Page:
Borrower-friendly developments in the credit markets have inspired one of the ratings agencies to halve its speculative-grade default forecast for the year to come. That is good news for buyout firms, whose portfolio companies have represented about a third of U.S. defaulters so far in 2009.
A recent swell in new issuance, combined with lender forbearance to troubled issuers, has led Standard & Poor’s to slash its September 2010 high-yield default forecast for U.S. issuers to 6.9 percent from 13.9 percent. As of September 2009, the U.S. 12-month-trailing corporate speculative-grade default rate stood at 10.8 percent.
S&P also provides a best-case and worst-case projection. Its new optimistic projection for the U.S. speculative-grade default rate is 5.5 percent (versus the previous 11.4 percent), while its pessimistic outlook is 9.9 percent (down from the previous 18 percent). “Financial conditions are clearly on the mend, in our view,” S&P said in its report dated Oct. 21.
The pace of sponsor-backed defaults has already shown signs of deceleration. With only three portfolio company defaults, September was the slowest month of the year, and at press time on Oct. 23, October was shaping up to be even better. Recent defaulters include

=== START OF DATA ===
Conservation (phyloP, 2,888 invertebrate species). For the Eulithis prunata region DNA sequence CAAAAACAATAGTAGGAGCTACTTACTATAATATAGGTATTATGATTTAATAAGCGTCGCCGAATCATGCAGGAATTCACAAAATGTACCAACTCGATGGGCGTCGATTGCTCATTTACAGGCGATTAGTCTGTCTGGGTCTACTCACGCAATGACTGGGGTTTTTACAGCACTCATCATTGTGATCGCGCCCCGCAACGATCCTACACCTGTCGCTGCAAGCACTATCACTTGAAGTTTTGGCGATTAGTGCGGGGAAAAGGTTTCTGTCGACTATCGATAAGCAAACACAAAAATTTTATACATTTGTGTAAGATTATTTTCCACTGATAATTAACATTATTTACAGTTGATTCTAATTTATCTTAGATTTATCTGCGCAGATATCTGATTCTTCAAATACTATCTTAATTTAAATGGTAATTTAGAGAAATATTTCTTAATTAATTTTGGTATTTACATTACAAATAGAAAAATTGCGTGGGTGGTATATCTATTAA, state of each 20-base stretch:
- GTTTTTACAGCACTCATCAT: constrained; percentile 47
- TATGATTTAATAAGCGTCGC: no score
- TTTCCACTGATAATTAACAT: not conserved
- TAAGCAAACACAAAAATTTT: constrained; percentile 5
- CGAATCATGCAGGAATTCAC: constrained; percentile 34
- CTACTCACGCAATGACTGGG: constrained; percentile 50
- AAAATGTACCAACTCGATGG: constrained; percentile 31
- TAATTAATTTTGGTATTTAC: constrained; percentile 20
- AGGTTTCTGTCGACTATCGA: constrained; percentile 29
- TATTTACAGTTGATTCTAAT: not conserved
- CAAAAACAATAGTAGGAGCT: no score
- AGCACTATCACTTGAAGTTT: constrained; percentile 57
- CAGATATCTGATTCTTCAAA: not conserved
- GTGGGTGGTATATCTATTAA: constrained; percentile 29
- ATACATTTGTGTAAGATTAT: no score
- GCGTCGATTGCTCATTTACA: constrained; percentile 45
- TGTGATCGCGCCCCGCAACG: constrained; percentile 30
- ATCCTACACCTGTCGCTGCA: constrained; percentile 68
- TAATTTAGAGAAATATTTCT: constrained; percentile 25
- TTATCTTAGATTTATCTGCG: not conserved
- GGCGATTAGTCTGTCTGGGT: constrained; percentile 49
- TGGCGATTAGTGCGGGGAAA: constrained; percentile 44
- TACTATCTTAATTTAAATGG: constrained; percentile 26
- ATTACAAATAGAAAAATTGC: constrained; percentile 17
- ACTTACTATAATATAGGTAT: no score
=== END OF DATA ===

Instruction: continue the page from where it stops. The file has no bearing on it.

S&P points to several encouraging signs in its report, including a significant increase in new issuance among speculative-grade-rated entities since late spring. Of the $90.4 billion in new speculative-grade deals that have come to market since January, almost 80 percent was recorded in May or later, according to S&P.
In September, U.S. companies issued $16.6 billion in high-yield debt, far more than the $1.0 billion recorded in September 2008 and the $3.9 billion recorded in September 2007, the ratings agency said. Of September 2009’s total new issuance, almost $6.0 billion was rated ‘B-’ or lower, the highest volume since November 2007. “This suggests that investors’ appetite for risk is back and that they are receptive even to the lowest-rated issuers that are coming to market,” the report said.
S&P also sees a more benign mood developing among lenders. “As forbearance increases, some leveraged corporations will be able to delay default and take advantage of the reopening of refinancing channels,” the ratings agency said.
Moreover, lenders have been willing to work with distressed issuers before a forbearance agreement would even be necessary by using strategies that include bond-for-loan takeouts, loan maturity extensions, covenant amendments or resets, and equity cures. According to Standard & Poor’s Leveraged Commentary & Data, 19 percent of companies listed on the S&P/LSTA leveraged loan index have reset covenant levels in the previous 12 months.
Correction: An earlier version of this story incorrectly listed a third sponsor-backed default that took place in October. In addition to the two sponsor-backed defaults listed above, Buyouts included the Oct. 21 default of financial services provider NIS Group Co. Ltd., noting erroneously that the company was backed at the time by TPG. However, TPG had exited its investment in NIS Group in March 2009.